Researchers also detected a new vector for DDoS attacks that can send an ‘endless stream of packets’ to a victim through middleboxes.
Distributed denial-of-service (DDoS) attackers are using a new attack vector that provides a record-breaking amplification ratio of nearly 4.3bn to one, according to an Akamai report.
The cybersecurity company said it detected attacks using this method aimed at broadband access internet service providers, financial institutions, logistics companies and other organisations.
A DDoS attack is an attempt to make an online service unavailable by overwhelming it with high volumes of data from multiple sources. With a higher amplification ratio, it becomes easier for attackers to overwhelm systems and they could launch a high-impact DDoS attack using fewer packets.
Akamai said security researchers, network operators and security vendors noticed a spike in DDoS attacks stemming from a specific port last month.
“Upon further investigation, it was determined that the devices abused to launch these attacks are MiCollab and MiVoice Business Express collaboration systems produced by Mitel, which incorporate TP-240 VoIP-processing interface cards and supporting software,” Akamai said in its report on 8 March.
Akamai believes that around 2,600 exposed Mitel devices were “incorrectly provisioned” and vulnerable to these attacks.
“Attackers were actively leveraging these systems to launch reflection/amplification DDoS attacks of more than 53m packets per second,” Akamai said.
The company added that Mitel is aware of this issue and has released a software patch.
A new DDoS attack vector
In another recent report, Akamai said its researchers detected multiple DDoS attack campaigns on its customers that included high volumes of traffic of “up to 11Gbps at 1.5m packets per second”. After examining the packets, Akamai said these attackers are using a new technique called TCP Middlebox Reflection.
A middlebox is an in-network device that sits on the path between two communicating end hosts and can monitor, filter or transform packet streams.
These have various uses and are deployed by countries such as China and large organisations to censor content and block specific sites, Ars Technica reported.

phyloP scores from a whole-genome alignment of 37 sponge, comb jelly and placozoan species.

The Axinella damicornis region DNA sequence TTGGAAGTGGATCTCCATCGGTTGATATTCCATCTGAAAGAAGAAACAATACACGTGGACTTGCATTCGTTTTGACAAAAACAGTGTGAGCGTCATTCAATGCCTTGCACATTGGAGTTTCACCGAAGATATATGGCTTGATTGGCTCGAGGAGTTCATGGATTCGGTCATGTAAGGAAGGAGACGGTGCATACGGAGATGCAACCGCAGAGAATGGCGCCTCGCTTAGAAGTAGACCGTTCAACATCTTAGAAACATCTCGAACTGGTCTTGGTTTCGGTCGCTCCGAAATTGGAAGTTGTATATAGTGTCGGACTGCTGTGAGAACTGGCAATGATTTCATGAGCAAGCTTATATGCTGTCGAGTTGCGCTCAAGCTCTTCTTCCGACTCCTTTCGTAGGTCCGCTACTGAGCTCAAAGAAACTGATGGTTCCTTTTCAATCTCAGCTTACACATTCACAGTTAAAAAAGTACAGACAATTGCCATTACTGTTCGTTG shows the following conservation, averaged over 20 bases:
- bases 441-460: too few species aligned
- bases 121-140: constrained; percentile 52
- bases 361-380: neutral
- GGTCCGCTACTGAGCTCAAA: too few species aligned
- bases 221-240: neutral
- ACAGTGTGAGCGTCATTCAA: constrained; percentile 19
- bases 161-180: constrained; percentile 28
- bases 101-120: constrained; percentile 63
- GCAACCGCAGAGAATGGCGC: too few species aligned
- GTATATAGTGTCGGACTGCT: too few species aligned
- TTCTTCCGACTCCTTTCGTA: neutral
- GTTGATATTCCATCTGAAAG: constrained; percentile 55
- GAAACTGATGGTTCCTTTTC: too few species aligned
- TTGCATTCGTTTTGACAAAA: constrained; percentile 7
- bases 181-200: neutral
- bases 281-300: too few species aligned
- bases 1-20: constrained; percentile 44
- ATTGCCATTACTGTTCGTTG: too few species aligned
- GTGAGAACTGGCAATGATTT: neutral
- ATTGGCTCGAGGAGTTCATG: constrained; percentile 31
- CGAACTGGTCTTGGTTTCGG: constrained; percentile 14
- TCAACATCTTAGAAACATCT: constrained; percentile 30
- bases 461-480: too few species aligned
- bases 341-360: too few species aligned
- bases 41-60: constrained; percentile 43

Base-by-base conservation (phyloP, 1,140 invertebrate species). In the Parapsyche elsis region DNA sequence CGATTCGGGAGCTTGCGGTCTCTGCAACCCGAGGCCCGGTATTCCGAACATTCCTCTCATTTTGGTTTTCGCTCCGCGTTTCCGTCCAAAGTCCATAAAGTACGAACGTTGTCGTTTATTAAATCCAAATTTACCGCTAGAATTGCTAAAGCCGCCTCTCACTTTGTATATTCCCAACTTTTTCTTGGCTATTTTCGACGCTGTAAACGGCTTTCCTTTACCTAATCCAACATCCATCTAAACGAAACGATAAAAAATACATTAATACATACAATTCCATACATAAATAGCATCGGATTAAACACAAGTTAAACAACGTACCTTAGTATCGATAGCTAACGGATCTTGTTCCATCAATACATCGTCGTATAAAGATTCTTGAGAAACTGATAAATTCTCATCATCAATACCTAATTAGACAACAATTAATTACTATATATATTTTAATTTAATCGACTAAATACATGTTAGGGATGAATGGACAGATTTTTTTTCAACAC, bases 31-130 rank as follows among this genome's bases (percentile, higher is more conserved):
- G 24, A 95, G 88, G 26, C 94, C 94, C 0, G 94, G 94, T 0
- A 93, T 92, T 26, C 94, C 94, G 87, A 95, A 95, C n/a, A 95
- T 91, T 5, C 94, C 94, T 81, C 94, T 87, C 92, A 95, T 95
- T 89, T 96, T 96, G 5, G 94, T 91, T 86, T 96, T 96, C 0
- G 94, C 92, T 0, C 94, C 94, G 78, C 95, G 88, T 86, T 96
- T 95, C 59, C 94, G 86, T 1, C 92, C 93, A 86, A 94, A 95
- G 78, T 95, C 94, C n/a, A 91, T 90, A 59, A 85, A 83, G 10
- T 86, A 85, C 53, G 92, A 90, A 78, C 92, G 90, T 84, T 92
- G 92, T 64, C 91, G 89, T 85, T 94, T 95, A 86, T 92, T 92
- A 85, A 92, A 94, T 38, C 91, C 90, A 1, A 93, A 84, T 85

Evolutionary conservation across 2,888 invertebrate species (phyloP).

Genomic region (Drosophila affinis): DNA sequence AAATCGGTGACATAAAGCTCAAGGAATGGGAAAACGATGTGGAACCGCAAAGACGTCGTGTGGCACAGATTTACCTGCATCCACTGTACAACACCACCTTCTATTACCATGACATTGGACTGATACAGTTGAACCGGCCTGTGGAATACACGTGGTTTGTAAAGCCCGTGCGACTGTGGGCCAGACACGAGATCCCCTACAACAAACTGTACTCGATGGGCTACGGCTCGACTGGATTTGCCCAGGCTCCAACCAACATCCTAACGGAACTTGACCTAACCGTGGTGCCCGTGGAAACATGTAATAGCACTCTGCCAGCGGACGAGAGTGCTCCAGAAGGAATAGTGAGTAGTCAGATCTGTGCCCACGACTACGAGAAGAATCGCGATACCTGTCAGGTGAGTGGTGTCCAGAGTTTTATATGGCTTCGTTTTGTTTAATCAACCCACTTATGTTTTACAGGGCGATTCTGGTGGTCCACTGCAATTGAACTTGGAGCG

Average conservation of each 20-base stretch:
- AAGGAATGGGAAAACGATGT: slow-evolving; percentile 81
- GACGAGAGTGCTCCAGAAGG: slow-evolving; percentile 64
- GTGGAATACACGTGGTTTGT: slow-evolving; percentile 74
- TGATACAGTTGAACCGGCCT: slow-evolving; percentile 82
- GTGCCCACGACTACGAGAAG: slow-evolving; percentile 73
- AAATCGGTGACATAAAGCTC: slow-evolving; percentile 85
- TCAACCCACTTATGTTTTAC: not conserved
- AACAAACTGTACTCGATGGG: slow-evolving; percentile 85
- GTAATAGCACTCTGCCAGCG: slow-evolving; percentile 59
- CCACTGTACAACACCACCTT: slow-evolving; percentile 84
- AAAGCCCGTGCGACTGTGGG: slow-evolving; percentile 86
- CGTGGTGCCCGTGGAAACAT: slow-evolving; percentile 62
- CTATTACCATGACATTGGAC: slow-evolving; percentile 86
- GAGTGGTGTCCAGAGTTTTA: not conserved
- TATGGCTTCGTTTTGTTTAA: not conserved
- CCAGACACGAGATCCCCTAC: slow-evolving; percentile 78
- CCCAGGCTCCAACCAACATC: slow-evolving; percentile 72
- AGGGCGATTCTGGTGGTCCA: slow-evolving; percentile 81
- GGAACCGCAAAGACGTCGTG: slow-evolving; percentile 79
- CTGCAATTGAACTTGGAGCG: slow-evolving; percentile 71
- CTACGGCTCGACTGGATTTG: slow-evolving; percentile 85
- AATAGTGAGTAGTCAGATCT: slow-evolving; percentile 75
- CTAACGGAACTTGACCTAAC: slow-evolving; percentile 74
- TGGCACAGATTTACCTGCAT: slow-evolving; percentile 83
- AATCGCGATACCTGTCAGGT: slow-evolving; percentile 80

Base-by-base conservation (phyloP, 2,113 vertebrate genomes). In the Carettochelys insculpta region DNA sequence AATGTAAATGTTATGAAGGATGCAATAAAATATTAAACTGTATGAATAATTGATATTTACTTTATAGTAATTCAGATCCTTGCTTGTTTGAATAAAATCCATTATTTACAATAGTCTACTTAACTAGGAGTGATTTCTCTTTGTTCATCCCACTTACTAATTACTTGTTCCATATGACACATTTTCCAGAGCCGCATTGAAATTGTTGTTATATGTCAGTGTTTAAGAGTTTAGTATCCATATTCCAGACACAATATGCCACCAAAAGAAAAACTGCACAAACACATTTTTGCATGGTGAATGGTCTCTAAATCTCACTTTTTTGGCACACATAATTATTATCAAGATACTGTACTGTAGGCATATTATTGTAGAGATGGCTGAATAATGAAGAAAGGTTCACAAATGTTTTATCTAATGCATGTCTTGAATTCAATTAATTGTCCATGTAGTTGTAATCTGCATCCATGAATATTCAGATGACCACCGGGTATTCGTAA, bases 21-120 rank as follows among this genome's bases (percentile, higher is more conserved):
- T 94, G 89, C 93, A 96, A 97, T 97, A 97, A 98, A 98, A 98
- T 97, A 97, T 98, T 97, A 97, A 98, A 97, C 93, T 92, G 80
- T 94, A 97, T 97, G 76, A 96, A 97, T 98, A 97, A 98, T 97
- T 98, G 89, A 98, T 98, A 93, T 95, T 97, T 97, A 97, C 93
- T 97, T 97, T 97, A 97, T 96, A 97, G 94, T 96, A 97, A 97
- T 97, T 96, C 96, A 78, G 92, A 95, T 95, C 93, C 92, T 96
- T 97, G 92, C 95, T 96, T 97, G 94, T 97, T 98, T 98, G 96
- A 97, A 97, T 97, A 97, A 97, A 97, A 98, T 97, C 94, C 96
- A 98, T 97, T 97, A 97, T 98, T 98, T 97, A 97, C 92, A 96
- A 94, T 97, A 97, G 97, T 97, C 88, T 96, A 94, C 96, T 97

The method of using middleboxes as a DDoS attack vector was investigated by researchers from the University of Maryland and the University of Colorado Boulder last August. Their research found that attackers can use this method to create “technically infinite amplification” from a single packet of data, leading to an “endless stream of packets” being sent to the victim.
The researchers said the these attacks can produce “orders of magnitude more amplification” than existing attacks based on user datagram protocols.
Akamai said in a report last week (1 March) there are hundreds of thousands of middlebox systems vulnerable to this technique around the globe. The company added that it has detected “multiple middlebox attack campaigns” targeting banking, travel, gaming, media and web-hosting industries.
“Although these attacks are relatively small as of right now, it does show that attackers are starting to pick up on the middlebox attack technique and beginning to leverage it as yet another tool in their DDoS arsenal,” Akamai said.
Global cyber threats have been growing, with an increase in sophisticated, high-impact attacks aimed at critical infrastructure. This is according to cybersecurity authorities in the US, UK and Australia, which issued a joint advisory warning last month.
“Ransomware tactics and techniques continued to evolve in 2021, which demonstrates ransomware threat actors’ growing technological sophistication and an increased ransomware threat to organisations globally,” the agencies said in a joint statement.
In a recent interview with SiliconRepublic.com, Noel O’Reilly, business products and solutions manager at Virgin Media Business, said continued uptake of ransomware and DDoS attacks are some of the biggest trends in the infosec space.
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